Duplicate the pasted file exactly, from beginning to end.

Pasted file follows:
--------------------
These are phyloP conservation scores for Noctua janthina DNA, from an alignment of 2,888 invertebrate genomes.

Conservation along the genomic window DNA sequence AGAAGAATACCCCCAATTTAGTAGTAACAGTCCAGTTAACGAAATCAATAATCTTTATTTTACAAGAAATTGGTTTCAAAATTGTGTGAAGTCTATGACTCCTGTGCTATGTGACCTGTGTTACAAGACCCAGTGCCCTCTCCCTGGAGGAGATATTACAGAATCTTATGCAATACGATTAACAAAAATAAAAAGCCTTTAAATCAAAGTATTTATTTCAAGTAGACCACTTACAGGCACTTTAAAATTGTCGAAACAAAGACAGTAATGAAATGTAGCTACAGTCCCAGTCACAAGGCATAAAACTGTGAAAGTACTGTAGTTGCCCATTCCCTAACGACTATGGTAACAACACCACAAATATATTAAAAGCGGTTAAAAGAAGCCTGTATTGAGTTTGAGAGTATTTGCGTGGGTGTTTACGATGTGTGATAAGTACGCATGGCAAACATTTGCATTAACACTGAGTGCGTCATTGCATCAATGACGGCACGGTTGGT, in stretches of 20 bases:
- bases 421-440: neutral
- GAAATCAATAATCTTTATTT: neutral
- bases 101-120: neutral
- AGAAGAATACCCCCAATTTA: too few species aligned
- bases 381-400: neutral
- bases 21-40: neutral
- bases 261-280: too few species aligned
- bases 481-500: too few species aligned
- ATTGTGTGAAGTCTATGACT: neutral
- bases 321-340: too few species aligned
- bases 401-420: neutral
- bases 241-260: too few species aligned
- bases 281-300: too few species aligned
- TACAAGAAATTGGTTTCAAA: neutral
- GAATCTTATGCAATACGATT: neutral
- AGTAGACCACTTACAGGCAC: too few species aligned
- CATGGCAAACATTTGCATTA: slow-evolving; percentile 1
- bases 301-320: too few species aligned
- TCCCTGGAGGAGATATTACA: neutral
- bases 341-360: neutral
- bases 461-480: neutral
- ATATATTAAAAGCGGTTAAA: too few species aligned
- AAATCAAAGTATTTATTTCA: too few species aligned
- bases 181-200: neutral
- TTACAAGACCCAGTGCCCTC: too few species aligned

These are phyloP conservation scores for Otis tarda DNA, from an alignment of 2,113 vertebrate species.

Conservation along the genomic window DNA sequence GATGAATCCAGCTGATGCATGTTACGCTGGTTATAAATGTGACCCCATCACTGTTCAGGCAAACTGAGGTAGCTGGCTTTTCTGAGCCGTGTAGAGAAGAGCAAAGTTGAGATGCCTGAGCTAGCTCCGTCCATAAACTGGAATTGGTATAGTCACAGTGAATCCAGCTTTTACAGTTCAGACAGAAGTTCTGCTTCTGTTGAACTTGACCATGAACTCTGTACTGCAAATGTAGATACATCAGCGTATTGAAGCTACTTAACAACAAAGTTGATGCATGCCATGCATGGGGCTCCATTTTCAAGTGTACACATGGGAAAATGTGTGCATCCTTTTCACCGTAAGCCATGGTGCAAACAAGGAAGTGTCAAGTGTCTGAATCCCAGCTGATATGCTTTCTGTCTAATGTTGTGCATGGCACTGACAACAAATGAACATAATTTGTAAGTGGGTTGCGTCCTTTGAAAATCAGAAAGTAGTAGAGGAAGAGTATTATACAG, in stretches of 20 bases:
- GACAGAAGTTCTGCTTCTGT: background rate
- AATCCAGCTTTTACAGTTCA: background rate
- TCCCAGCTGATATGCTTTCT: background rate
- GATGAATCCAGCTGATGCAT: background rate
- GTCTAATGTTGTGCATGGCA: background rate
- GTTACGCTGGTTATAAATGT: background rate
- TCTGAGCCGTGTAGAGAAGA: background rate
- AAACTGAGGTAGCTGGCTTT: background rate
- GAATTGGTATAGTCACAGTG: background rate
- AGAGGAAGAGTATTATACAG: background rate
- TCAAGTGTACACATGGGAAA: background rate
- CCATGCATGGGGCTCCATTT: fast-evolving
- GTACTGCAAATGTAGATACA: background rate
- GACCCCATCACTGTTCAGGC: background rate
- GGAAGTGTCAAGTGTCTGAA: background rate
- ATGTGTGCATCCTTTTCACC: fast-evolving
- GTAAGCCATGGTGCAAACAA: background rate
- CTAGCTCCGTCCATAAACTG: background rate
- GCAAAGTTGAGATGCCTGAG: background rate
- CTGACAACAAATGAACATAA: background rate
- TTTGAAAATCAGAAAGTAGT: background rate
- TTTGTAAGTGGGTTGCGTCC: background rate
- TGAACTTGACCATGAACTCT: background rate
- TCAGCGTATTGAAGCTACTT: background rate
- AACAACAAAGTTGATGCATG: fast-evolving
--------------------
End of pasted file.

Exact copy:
These are phyloP conservation scores for Noctua janthina DNA, from an alignment of 2,888 invertebrate genomes.

Conservation along the genomic window DNA sequence AGAAGAATACCCCCAATTTAGTAGTAACAGTCCAGTTAACGAAATCAATAATCTTTATTTTACAAGAAATTGGTTTCAAAATTGTGTGAAGTCTATGACTCCTGTGCTATGTGACCTGTGTTACAAGACCCAGTGCCCTCTCCCTGGAGGAGATATTACAGAATCTTATGCAATACGATTAACAAAAATAAAAAGCCTTTAAATCAAAGTATTTATTTCAAGTAGACCACTTACAGGCACTTTAAAATTGTCGAAACAAAGACAGTAATGAAATGTAGCTACAGTCCCAGTCACAAGGCATAAAACTGTGAAAGTACTGTAGTTGCCCATTCCCTAACGACTATGGTAACAACACCACAAATATATTAAAAGCGGTTAAAAGAAGCCTGTATTGAGTTTGAGAGTATTTGCGTGGGTGTTTACGATGTGTGATAAGTACGCATGGCAAACATTTGCATTAACACTGAGTGCGTCATTGCATCAATGACGGCACGGTTGGT, in stretches of 20 bases:
- bases 421-440: neutral
- GAAATCAATAATCTTTATTT: neutral
- bases 101-120: neutral
- AGAAGAATACCCCCAATTTA: too few species aligned
- bases 381-400: neutral
- bases 21-40: neutral
- bases 261-280: too few species aligned
- bases 481-500: too few species aligned
- ATTGTGTGAAGTCTATGACT: neutral
- bases 321-340: too few species aligned
- bases 401-420: neutral
- bases 241-260: too few species aligned
- bases 281-300: too few species aligned
- TACAAGAAATTGGTTTCAAA: neutral
- GAATCTTATGCAATACGATT: neutral
- AGTAGACCACTTACAGGCAC: too few species aligned
- CATGGCAAACATTTGCATTA: slow-evolving; percentile 1
- bases 301-320: too few species aligned
- TCCCTGGAGGAGATATTACA: neutral
- bases 341-360: neutral
- bases 461-480: neutral
- ATATATTAAAAGCGGTTAAA: too few species aligned
- AAATCAAAGTATTTATTTCA: too few species aligned
- bases 181-200: neutral
- TTACAAGACCCAGTGCCCTC: too few species aligned

These are phyloP conservation scores for Otis tarda DNA, from an alignment of 2,113 vertebrate species.

Conservation along the genomic window DNA sequence GATGAATCCAGCTGATGCATGTTACGCTGGTTATAAATGTGACCCCATCACTGTTCAGGCAAACTGAGGTAGCTGGCTTTTCTGAGCCGTGTAGAGAAGAGCAAAGTTGAGATGCCTGAGCTAGCTCCGTCCATAAACTGGAATTGGTATAGTCACAGTGAATCCAGCTTTTACAGTTCAGACAGAAGTTCTGCTTCTGTTGAACTTGACCATGAACTCTGTACTGCAAATGTAGATACATCAGCGTATTGAAGCTACTTAACAACAAAGTTGATGCATGCCATGCATGGGGCTCCATTTTCAAGTGTACACATGGGAAAATGTGTGCATCCTTTTCACCGTAAGCCATGGTGCAAACAAGGAAGTGTCAAGTGTCTGAATCCCAGCTGATATGCTTTCTGTCTAATGTTGTGCATGGCACTGACAACAAATGAACATAATTTGTAAGTGGGTTGCGTCCTTTGAAAATCAGAAAGTAGTAGAGGAAGAGTATTATACAG, in stretches of 20 bases:
- GACAGAAGTTCTGCTTCTGT: background rate
- AATCCAGCTTTTACAGTTCA: background rate
- TCCCAGCTGATATGCTTTCT: background rate
- GATGAATCCAGCTGATGCAT: background rate
- GTCTAATGTTGTGCATGGCA: background rate
- GTTACGCTGGTTATAAATGT: background rate
- TCTGAGCCGTGTAGAGAAGA: background rate
- AAACTGAGGTAGCTGGCTTT: background rate
- GAATTGGTATAGTCACAGTG: background rate
- AGAGGAAGAGTATTATACAG: background rate
- TCAAGTGTACACATGGGAAA: background rate
- CCATGCATGGGGCTCCATTT: fast-evolving
- GTACTGCAAATGTAGATACA: background rate
- GACCCCATCACTGTTCAGGC: background rate
- GGAAGTGTCAAGTGTCTGAA: background rate
- ATGTGTGCATCCTTTTCACC: fast-evolving
- GTAAGCCATGGTGCAAACAA: background rate
- CTAGCTCCGTCCATAAACTG: background rate
- GCAAAGTTGAGATGCCTGAG: background rate
- CTGACAACAAATGAACATAA: background rate
- TTTGAAAATCAGAAAGTAGT: background rate
- TTTGTAAGTGGGTTGCGTCC: background rate
- TGAACTTGACCATGAACTCT: background rate
- TCAGCGTATTGAAGCTACTT: background rate
- AACAACAAAGTTGATGCATG: fast-evolving